Batt: It doesn’t matter if you Windsor a knot, it’s how you play the gamePublished 10:07am Tuesday, October 15, 2013
Echoes From the Loafers’ Club Meeting:
“Where do boxelder bugs go in the winter?”
“Never mind. I don’t want to know that badly.”
Driving by the Bruces
I have two wonderful neighbors — both named Bruce — who live across the road from each other. Whenever I pass their driveways, thoughts occur to me, such as: there is so much roadwork that it’d be cheaper to erect signs reading “No road work ahead” on the roads not under construction.
Dirty dishes are patient.
To use a barber who has the same amount of hair as I do.
The good old days were when we didn’t talk about the good old days.
“Why shouldn’t I put my baby’s dirty diapers in the laundry bin?” You don’t want to hamper his movements.
“What is the best way to ripen tomatoes?” Keep them in your armpits. This also keeps them from being stolen.
“What is the best way to knot a neck tie?” It doesn’t matter if you Windsor knot, it’s how you play the game.
“What do you know about rugby?” I know it’s an insect found in carpets.
How we spend our time
I watched a dog watch a car drive by. I thought to myself that it didn’t take much to amuse a dog. Then I realized that I was watching a dog watch a car drive by.
My father enjoyed fishing. He had a tackle box full of hooks, sinkers, bobbers, and a couple of lures. Many had been jury-rigged. Injured ones were wrapped in thin wire. A dairy farmer, Dad didn’t have much time to fish, but he looked in that tackle box and remembered.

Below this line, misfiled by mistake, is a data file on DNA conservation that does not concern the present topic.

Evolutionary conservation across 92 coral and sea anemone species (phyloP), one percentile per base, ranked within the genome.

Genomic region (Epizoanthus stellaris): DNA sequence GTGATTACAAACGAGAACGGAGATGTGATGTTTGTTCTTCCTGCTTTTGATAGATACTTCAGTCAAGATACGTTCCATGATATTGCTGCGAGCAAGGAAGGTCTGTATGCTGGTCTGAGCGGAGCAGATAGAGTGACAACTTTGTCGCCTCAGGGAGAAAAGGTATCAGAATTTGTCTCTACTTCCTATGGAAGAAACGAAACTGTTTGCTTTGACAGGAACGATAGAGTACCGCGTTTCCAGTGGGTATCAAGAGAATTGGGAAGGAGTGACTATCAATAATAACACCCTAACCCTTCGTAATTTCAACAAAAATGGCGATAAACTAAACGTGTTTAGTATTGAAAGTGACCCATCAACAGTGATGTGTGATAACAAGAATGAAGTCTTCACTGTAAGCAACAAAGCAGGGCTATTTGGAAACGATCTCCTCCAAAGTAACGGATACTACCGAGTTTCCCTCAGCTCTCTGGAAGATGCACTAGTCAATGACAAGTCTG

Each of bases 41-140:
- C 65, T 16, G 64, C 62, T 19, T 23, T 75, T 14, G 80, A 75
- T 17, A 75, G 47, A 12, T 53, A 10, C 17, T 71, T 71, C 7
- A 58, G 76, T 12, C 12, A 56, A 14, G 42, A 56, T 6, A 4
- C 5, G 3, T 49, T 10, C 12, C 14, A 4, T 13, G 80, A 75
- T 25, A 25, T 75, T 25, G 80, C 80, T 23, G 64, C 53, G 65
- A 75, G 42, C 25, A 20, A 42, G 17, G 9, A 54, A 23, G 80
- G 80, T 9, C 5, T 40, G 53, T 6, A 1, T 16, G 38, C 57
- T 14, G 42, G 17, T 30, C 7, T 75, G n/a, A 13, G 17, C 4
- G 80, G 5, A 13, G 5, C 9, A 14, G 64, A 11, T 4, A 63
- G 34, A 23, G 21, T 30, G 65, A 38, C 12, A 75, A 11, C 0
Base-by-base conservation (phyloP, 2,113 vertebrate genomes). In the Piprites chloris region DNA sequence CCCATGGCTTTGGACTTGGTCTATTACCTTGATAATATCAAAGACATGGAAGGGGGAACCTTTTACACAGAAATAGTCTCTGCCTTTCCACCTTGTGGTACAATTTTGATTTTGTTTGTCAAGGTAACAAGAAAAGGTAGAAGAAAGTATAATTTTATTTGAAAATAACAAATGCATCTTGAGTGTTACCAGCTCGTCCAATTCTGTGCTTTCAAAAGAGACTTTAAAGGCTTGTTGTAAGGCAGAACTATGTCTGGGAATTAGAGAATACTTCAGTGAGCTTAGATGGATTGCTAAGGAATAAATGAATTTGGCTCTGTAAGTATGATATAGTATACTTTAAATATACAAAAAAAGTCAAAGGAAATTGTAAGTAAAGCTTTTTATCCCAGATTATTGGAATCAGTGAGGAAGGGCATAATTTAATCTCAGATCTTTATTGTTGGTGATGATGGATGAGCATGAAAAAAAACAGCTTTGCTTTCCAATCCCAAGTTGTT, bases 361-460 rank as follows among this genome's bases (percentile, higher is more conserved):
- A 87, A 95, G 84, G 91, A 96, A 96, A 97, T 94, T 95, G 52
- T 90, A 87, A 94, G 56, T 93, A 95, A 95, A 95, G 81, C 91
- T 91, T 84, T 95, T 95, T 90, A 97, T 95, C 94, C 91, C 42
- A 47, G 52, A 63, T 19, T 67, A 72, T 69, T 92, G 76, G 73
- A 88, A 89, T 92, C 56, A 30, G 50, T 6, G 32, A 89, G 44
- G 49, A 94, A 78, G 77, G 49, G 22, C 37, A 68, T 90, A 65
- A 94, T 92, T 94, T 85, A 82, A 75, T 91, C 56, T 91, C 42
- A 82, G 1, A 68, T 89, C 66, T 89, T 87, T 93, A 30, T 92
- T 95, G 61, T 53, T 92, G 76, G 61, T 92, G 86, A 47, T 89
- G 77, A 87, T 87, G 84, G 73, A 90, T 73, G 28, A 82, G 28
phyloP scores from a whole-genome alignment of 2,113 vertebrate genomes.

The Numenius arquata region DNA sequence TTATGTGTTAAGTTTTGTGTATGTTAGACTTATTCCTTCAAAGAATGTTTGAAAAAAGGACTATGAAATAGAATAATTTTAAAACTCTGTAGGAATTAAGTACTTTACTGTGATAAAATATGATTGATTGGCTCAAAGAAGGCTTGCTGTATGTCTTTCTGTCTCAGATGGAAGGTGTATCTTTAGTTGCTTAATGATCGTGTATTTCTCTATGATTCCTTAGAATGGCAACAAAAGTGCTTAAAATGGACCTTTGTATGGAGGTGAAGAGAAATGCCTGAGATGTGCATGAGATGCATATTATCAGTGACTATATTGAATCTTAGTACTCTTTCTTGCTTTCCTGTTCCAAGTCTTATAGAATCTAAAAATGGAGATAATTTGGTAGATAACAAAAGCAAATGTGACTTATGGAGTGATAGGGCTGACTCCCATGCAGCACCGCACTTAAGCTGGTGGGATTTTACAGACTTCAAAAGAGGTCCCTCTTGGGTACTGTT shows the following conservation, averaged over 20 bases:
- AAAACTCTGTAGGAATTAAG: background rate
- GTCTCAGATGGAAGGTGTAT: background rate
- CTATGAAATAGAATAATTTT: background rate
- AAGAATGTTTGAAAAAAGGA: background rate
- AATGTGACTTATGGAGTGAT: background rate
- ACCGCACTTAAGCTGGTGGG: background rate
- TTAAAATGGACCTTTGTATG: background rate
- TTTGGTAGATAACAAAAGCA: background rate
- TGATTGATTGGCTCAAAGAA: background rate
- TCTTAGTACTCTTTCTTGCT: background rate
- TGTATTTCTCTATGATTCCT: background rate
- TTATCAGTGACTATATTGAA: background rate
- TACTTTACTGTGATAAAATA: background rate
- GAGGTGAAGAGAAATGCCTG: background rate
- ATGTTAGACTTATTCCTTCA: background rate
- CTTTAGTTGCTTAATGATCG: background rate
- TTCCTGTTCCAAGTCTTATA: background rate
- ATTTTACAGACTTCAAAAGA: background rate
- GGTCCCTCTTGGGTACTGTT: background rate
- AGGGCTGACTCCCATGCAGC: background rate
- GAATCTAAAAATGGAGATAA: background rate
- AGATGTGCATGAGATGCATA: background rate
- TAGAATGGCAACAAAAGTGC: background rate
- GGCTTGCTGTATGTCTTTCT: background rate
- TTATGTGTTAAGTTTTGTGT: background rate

Lake Superior wasn’t for sale
When my father was looking to buy land, an overzealous Realtor showed him a slough thinly disguised as a dairy farm. The smiling salesman said, “All this land needs is some good people.”
He should have added, “Who are good swimmers.”
The Dust Bowl wasn’t a bowling alley
As I drove to a speaking gig in Nebraska on a windy day, I considered wind turbines. There should be a wind farm in Washington, D.C.
I listened to an actress portray a woman who lived during the Dust Bowl. She asked, “Why should we pay taxes in Nebraska? Our farm has blown to South Dakota.”
She added that by 1934, the storms came so frequently that she’d learned to determine a storm’s point of origin by the color of the dust — black from Kansas, red from Oklahoma, gray from Colorado or New Mexico, and yellow from Montana or the Dakotas.
Harlan Lutteke of Alden recalled people salting green apples before eating.
Ric McArthur of Ontario wrote, “Don’t worry about old age, it doesn’t last long.”
Judy Abrego of Albert Lea said, “When you step over it, that’s uffda. When you step in it, that’s feeda.”
Tom Benson of Hartland told me that he’d gone to a funeral with Otto Sorenson. They looked at the deceased and Tom said, “He looks good.” Otto replied, “He should, he just got out of the hospital.”
Did you know?
What do the words assess, banana, dresser, grammar, potato, revive, and uneven have in common? If the first letter is placed at the end of the word and the word is spelled backwards, it remains unchanged.
The top 10 books people claim to have read, but haven’t, are in descending order, “1984” by George Orwell, “War and Peace” by Leo Tolstoy, “Great Expectations” by Charles Dickens, “Catcher in the Rye” by J.D. Salinger, “A Passage to India” by E.M. Forster, “The Lord of the Rings” by J.R.R. Tolkien, “To Kill a Mockingbird” by Harper Lee, “Crime and Punishment” by Fyodor Dostoyevsky, “Pride and Prejudice” by Jane Austen, and “Jane Eyre” by Charlotte Brontë.
Last year, Americans paid $1.7 billion to play fantasy sports.